'A legacy for future generations': Napier Port's plan for sustainability

Author
Gianina Schwanecke, NZ Herald,
Publish Date
Fri, 3 Sep 2021, 4:54PM
Napier Port has set the ambitious goal of reaching zero net emissions by 2050 as part of its implementation of the UN's Sustainable Development Goals. (Photo / NZME)
Napier Port has set the ambitious goal of reaching zero net emissions by 2050 as part of its implementation of the UN's Sustainable Development Goals. (Photo / NZME)

'A legacy for future generations': Napier Port's plan for sustainability

Author
Gianina Schwanecke, NZ Herald,
Publish Date
Fri, 3 Sep 2021, 4:54PM

Napier Port has been singled out by the Government in praise of its plans to implement sustainable development goals (SDGs) created by the United Nations.

However, information about how it will realise one of its most ambitious goals - reaching zero net emissions by 2050 - remains unclear.

The SDGs comprise of 17 goals which provides a "shared blueprint for peace and prosperity for people and the planet", now and into the future.

A report into the country's preparedness to implement the SDGs by the Auditor-General, noted the port was a leader in aligning its work with the goals in the development of its own sustainability strategy.

As of last month, 48 sustainability actions were underway at the port, with a further 42 in planning and 14 of the 17 goals having been identified as having "achievable, local actions".

Napier Port chief executive Todd Dawson said advancing sustainability was a "priority" for the business. Photo / NZME

Napier Port chief executive Todd Dawson said advancing sustainability was a "priority" for the business. Photo / NZME

Environmental efforts have included the establishment of two artificial reefs, developing a tārapuka (Black-billed gull) habitat - similar to the kororā (little penguin) habitat and partnership with penguin expert professor John Cockrem.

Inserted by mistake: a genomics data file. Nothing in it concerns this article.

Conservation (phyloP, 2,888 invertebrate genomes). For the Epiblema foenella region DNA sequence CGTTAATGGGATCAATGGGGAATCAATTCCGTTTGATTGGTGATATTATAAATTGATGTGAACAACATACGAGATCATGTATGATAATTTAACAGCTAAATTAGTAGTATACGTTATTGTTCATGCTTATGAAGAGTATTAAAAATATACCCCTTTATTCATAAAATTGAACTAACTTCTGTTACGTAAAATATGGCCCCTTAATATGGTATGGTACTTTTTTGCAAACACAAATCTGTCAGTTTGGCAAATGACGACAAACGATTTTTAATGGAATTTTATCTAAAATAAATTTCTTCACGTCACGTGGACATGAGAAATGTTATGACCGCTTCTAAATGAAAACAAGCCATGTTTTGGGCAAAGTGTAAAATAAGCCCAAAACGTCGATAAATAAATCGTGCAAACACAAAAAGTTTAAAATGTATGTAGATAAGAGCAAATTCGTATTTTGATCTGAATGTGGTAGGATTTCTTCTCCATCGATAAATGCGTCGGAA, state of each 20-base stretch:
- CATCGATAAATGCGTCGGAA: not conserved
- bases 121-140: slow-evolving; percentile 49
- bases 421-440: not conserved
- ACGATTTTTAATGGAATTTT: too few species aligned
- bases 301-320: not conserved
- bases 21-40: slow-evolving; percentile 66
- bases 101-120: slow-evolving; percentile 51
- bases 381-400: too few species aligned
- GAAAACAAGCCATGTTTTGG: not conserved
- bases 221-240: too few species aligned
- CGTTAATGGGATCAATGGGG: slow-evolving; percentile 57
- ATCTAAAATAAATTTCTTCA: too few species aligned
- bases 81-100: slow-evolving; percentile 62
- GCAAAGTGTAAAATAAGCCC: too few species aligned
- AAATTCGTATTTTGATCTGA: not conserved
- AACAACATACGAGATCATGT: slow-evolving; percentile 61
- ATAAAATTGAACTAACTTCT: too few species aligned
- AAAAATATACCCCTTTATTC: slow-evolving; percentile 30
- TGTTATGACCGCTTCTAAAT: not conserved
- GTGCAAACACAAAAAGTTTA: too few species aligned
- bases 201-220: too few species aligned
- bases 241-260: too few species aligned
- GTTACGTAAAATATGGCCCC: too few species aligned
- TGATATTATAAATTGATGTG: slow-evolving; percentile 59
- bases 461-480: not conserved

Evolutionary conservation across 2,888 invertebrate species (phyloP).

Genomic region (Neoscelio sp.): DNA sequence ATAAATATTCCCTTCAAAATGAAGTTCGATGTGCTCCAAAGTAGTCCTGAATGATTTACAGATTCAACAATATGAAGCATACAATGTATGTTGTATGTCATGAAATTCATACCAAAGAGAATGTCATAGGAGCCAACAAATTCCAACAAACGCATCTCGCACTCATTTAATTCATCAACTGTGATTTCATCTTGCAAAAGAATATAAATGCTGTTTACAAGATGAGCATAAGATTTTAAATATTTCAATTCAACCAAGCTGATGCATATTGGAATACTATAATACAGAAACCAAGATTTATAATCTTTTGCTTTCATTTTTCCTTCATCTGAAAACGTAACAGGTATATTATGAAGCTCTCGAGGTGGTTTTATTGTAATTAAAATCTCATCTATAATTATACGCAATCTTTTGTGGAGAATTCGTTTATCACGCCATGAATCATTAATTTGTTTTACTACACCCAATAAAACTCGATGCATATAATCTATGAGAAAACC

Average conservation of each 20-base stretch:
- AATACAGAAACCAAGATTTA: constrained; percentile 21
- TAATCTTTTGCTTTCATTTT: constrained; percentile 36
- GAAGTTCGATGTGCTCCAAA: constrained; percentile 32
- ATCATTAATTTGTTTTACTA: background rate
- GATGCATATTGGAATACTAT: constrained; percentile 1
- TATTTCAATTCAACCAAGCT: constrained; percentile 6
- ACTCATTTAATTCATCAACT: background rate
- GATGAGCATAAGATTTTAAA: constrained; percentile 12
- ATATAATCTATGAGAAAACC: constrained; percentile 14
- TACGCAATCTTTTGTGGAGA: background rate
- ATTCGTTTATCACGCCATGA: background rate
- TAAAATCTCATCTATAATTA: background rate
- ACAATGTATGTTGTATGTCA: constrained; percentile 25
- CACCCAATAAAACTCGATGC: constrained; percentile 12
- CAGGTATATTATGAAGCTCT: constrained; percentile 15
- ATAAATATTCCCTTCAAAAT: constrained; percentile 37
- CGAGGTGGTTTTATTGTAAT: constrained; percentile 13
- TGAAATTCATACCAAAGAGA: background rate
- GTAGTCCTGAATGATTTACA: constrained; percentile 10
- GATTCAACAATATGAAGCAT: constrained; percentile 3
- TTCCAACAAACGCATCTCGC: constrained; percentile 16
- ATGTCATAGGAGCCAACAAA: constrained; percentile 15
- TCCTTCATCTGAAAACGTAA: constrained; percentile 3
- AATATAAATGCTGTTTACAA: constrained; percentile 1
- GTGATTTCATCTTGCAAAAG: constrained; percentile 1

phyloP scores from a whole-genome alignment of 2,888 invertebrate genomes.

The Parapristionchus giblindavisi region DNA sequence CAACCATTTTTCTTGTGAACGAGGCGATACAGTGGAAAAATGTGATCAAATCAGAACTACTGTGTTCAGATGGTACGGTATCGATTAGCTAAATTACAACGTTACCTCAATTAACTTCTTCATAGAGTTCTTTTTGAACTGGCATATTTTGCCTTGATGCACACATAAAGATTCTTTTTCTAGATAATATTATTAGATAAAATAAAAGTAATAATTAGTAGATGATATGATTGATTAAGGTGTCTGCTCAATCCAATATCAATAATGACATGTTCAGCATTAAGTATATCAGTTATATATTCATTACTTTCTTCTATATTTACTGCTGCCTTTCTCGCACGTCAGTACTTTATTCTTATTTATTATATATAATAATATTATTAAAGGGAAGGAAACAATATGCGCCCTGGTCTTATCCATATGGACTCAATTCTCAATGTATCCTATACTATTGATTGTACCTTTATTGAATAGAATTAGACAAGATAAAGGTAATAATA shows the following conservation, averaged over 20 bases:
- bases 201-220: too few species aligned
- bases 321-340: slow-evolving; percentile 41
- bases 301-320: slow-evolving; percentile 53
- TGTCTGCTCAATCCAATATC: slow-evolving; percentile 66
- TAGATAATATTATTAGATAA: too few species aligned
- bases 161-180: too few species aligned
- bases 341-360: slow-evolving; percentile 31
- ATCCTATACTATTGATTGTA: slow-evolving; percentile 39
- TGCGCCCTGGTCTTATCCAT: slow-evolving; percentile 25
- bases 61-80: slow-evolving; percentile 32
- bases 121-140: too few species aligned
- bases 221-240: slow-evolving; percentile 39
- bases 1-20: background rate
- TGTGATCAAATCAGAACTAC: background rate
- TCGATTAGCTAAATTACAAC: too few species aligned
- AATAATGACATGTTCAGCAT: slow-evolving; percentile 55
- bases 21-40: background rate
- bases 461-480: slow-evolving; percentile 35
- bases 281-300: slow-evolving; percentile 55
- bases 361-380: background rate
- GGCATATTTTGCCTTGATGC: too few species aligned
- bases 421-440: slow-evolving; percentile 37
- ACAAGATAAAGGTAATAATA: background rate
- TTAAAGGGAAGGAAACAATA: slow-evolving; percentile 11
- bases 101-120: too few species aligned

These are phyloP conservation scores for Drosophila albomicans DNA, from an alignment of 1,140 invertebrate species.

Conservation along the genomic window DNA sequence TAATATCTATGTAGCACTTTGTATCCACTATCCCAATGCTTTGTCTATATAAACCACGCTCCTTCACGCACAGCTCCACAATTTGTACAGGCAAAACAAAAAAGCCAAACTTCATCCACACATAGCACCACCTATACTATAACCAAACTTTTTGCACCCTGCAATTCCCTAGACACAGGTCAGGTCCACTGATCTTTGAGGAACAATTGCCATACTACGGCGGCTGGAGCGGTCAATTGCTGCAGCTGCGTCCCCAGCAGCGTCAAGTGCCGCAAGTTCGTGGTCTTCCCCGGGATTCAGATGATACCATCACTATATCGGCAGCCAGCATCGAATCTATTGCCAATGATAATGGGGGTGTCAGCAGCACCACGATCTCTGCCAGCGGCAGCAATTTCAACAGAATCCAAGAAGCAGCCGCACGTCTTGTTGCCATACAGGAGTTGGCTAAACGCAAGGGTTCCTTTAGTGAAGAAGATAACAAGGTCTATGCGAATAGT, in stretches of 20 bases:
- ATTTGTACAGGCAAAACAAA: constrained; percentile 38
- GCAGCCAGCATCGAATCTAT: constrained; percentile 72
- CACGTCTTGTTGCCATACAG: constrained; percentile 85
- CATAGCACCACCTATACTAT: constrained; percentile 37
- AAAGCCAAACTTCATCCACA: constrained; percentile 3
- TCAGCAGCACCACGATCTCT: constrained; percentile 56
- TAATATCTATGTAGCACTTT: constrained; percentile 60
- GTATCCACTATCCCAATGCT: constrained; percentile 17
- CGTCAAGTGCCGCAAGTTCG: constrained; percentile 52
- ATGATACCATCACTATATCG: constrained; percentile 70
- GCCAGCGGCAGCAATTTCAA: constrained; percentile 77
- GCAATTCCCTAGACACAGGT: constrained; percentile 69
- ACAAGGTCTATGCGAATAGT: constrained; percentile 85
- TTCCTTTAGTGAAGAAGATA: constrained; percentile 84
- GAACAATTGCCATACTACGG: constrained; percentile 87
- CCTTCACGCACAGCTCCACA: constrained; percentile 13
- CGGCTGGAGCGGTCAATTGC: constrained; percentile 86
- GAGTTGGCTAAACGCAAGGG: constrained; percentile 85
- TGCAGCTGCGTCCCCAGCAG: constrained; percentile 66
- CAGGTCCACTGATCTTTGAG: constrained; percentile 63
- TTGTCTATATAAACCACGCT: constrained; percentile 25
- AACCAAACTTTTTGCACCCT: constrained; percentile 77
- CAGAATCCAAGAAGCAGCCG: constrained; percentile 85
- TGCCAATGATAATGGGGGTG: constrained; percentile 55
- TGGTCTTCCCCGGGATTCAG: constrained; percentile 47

The port has also set the ambitious target of reaching zero net emissions by 2050 - considered a "top priority" - though a strategy for how to do this has yet to be announced.

"We have no firm or fixed plans in place at this stage, but emission reduction and sustainability as a whole will form part of our decision making into the future," a port spokesperson said.

The port has so far completed a "Whole of Port" Climate Change Risk Assessment – looking at issues like infrastructure resilience, trade forecasting, land levels, weather conditions, emergency preparedness and habitat modification.

Environmental efforts have included a tārapuka (Black-billed gull) habitat and kororā (little penguin) habitat in partnership with penguin expert professor John Cockrem. Photo / NZME

Environmental efforts have included a tārapuka (Black-billed gull) habitat and kororā (little penguin) habitat in partnership with penguin expert professor John Cockrem. Photo / NZME

It has also established an emissions inventory with ongoing monitoring and reporting of these.

But a review of areas such as transport, energy, land use, buildings, infrastructure and education, which will include "action plans" to address these, is still in the planning stages.

A look at the port's energy consumption and possible renewable alternatives has also yet to be completed and additional climate change mitigation efforts, including partnership opportunities, decarbonising supply chains, decarbonising the port footprint, have not yet started.

The port's chief executive, Todd Dawson, said advancing sustainability was a "priority" for the business which had been embedded into its strategy, reflecting the importance of "leaving a positive legacy for future generations".

"With more than 100 identified actions it will definitely challenge us, but we didn't want to take the easy path.

Other environmental efforts include the Marine Cultural Health Programme launched in April this year. Photo / Supplied

Other environmental efforts include the Marine Cultural Health Programme launched in April this year. Photo / Supplied

"We wanted a strategy that will actually enable us to make a difference and one that is authentic to Napier Port and our community."

Other environmental efforts include the Marine Cultural Health Programme launched in April this year, and buoys which measure water quality being installed at Pania Reef.

The port has also adopted energy efficient solutions, including the use of electric vehicles and LED flood lights towers which use less than half the energy of traditional HID lighting.

Waste bark from its log yard is also repurposed into mulch to be used on orchards, gardens and planting projects, reducing landfill waste.

The port has developed closer partnerships with mana whenua hapū around Ahuriri as well as local schools and community groups with whom they work with to implement their strategies.